The Peter Simmonds Collection

Peter Simmonds, from Kalgoorlie, Western Australia, is a keen collector of tektites. He has over 6000 australites in his collection including 11 buttons - Peter reports that it took him 17 years between finding his first 4 flanged buttons and his next 7! This shows just how rare the perfect button is. Most of Peters tektites come from the N. E. goldfields, 200 kms from Kalgoorlie.

Peter was close friends with the late Bill Cleverly, whose valuable work will live on for a long time! He also has the Bill Cleverly collection of photos - many thousands.

 

ABOVE:  A flanged button.  Peter found it in 2006 on Menangina Station, Western Australia. Weight 4.1g, Diameter 21 mm. Image copyright of Peter Simmonds.

ABOVE:  A flanged button, 4.3g, 22mm diameter, found at William Creek, South Australia

ABOVE:  A 4.8g flanged narrow oval from Mt Remarkable Station, Western Australia.

ABOVE:  A 16.7g dumbbell core from Glenorn Station, Western Australia.

ABOVE: This is a detached flange with a 20mm diameter. It was found at Glenorn Station, Western Australia. Many people find these highly collectable, as they are extremely rare - usually the flange breaks into two or more pieces.

ABOVE:  This is a 103.73g broad oval core from Glenorn Station in Western Australia. This specimen is remarkable in two senses. Firstly it is very rare to find Australites of this size. Secondly the sigmoidal V-groove sculpture on the posterior surface is exquisite. This sculpture is essentially the same as 'Anda-type' sculpture. It predominantly forms on the primary surface (posterior of the specimen). In Cleverly, 1986 (one of my favourite papers!), you can see many more images of this type of sculpture. This is what Cleverly says in his 1986 paper:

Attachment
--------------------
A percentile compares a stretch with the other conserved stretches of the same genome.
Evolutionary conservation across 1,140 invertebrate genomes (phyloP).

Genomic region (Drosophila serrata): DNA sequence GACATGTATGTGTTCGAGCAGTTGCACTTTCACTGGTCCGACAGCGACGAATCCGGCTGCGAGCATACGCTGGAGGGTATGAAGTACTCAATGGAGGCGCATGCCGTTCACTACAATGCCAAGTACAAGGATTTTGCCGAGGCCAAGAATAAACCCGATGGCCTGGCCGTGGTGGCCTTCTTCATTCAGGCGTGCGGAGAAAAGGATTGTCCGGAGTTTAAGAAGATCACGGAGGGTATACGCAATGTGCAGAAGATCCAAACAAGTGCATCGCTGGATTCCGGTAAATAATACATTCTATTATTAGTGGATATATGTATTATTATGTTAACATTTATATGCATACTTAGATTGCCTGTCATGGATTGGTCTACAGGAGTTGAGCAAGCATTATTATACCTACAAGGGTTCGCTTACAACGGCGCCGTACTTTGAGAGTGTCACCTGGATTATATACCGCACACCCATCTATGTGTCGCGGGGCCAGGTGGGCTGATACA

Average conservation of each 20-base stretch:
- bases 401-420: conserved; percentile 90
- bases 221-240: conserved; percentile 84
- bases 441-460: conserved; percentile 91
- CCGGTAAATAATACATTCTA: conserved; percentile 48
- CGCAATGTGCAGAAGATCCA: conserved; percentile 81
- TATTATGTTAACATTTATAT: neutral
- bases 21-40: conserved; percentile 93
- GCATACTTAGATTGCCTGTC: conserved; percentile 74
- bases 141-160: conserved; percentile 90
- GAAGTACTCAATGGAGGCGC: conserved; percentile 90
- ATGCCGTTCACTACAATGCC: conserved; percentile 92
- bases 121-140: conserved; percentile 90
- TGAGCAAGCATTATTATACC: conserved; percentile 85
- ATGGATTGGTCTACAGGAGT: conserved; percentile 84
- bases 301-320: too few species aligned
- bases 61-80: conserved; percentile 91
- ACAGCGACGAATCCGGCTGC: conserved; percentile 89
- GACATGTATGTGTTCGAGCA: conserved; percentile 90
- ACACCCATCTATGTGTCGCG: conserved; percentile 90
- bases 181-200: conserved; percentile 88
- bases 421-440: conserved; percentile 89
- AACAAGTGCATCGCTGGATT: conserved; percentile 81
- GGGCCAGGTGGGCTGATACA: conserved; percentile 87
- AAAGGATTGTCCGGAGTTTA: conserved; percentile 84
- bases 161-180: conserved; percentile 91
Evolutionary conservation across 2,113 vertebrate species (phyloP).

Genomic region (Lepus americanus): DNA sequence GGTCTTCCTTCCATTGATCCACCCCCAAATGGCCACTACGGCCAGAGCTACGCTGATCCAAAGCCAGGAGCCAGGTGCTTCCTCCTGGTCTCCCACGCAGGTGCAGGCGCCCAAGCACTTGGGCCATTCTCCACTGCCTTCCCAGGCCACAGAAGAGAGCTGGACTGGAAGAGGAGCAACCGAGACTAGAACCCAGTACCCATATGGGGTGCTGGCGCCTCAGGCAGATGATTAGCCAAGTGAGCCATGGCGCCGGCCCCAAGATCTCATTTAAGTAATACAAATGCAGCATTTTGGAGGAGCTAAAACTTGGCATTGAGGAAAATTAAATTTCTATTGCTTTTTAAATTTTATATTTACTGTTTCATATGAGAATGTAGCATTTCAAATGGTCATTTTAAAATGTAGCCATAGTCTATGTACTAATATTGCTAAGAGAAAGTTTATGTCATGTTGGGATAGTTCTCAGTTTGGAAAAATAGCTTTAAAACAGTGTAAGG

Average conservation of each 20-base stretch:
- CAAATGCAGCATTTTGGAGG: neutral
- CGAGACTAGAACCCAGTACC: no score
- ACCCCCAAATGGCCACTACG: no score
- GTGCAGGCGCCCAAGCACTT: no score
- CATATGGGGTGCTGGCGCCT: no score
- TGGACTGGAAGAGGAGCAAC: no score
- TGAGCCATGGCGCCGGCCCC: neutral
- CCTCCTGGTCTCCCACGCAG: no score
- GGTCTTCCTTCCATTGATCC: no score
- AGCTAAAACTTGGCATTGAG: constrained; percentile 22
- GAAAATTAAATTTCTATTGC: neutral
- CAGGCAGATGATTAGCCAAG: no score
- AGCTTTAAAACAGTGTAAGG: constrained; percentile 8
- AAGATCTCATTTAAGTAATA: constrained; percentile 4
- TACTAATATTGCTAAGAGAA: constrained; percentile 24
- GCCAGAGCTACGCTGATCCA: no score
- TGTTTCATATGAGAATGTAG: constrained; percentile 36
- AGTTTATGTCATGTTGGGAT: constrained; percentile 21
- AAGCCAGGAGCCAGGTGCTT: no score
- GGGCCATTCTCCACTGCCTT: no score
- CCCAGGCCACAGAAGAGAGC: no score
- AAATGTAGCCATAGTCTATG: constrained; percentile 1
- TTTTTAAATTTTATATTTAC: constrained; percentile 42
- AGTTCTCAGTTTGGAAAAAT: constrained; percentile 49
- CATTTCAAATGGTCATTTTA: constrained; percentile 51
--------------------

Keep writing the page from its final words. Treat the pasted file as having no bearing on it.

'In the writer's opinion, V-grooves and most other minor sculptural features are the result of terrestrial processes but their nature and location may be guided by residual strains from earlier events. V-grooves resemble tension cracks and are occasionally sigmoidal but their development could be aided by chemical or biochemical dissolution of glass allowing grooves to gape as they were deepened. If residual strains do indeed concentrate the attack, then at least two sources of residual strain would be involved - the primary solidification for grooves on the posterior surfaces and the aerodynamic re-heating for grooves on the anterior surface of flight. For grooves on the anterior surfaces of cores it would be necessary to postulate the retention of weakly strained glass after loss of stress shell: however, U-grooves are more usual upon such surfaces (Chapman 1964: 849 and Fig. 6). Tension (or release) fractures would permit the surface to spread and the divided fractures would permit more immediate and localised extension. Such spreading is understandable for the posterior (primary) surfaces of bodies which have cooled from the outside inward and then lost portion of the outer shell but the writer is unable to suggest why expansion of other types of surface should also be necessary.'